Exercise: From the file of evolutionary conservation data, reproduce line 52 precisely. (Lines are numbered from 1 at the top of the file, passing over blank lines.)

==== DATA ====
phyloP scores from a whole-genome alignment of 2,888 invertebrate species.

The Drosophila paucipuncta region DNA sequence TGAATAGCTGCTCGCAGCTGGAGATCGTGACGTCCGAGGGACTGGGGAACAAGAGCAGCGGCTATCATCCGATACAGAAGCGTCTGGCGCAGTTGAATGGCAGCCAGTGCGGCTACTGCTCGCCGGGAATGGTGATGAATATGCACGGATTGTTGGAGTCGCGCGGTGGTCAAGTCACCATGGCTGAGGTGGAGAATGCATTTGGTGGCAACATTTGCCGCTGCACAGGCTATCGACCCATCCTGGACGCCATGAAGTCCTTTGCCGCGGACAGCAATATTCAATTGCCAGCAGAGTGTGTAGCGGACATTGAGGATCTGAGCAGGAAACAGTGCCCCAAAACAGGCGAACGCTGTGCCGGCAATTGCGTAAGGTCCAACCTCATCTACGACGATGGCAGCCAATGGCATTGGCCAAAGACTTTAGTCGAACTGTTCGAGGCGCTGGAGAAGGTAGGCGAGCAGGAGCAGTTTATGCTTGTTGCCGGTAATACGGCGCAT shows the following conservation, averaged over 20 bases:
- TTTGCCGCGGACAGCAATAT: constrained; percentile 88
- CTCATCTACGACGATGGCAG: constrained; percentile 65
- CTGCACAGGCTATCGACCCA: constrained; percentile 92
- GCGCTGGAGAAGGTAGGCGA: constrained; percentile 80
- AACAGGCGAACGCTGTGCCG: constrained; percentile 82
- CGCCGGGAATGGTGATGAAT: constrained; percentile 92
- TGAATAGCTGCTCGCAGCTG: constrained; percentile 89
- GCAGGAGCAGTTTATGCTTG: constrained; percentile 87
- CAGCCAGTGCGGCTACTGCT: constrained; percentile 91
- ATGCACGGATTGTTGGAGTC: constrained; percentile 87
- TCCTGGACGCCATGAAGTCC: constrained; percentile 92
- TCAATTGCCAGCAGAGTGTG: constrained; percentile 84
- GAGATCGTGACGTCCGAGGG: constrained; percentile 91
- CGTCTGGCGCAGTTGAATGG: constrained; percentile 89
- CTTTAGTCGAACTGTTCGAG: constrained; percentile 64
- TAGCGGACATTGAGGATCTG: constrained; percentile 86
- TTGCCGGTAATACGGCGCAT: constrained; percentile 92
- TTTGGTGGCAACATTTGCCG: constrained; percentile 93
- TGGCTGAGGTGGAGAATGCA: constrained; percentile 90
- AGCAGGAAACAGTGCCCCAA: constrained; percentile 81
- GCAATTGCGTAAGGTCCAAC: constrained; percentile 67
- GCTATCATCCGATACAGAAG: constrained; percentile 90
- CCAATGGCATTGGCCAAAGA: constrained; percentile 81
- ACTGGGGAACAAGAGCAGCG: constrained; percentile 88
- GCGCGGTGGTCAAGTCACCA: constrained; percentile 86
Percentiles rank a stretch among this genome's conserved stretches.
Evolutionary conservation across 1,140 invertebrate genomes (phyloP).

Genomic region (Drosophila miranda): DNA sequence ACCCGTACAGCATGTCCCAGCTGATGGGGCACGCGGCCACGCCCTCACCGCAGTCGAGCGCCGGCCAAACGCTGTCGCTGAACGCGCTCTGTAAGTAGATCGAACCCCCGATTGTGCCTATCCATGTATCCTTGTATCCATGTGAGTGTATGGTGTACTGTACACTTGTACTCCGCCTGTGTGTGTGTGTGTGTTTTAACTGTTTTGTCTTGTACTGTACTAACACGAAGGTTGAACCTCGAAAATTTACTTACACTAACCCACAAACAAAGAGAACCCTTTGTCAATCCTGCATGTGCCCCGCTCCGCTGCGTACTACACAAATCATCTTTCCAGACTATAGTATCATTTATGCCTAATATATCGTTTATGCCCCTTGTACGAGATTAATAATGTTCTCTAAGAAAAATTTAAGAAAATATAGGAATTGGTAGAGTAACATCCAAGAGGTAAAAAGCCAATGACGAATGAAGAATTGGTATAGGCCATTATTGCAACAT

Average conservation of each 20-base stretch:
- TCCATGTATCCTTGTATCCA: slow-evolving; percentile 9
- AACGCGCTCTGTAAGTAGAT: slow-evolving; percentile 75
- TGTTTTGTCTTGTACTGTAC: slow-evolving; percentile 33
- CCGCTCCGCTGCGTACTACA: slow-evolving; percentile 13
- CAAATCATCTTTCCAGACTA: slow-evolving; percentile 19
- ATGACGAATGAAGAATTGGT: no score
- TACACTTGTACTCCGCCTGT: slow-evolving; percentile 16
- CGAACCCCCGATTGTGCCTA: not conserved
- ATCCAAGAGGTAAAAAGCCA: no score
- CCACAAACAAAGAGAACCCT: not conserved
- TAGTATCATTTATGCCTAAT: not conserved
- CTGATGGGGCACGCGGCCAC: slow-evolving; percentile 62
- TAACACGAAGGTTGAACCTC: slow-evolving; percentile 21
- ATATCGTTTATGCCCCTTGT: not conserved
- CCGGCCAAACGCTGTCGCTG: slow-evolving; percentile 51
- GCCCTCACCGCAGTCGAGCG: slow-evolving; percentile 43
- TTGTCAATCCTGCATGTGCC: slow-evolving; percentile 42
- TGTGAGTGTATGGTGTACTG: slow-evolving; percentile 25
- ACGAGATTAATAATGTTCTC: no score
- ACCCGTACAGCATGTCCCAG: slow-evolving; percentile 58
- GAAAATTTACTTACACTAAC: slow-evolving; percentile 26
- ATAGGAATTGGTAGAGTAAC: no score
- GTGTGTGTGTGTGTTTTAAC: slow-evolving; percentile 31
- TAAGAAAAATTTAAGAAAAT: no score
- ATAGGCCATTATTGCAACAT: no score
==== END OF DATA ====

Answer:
- GAAAATTTACTTACACTAAC: slow-evolving; percentile 26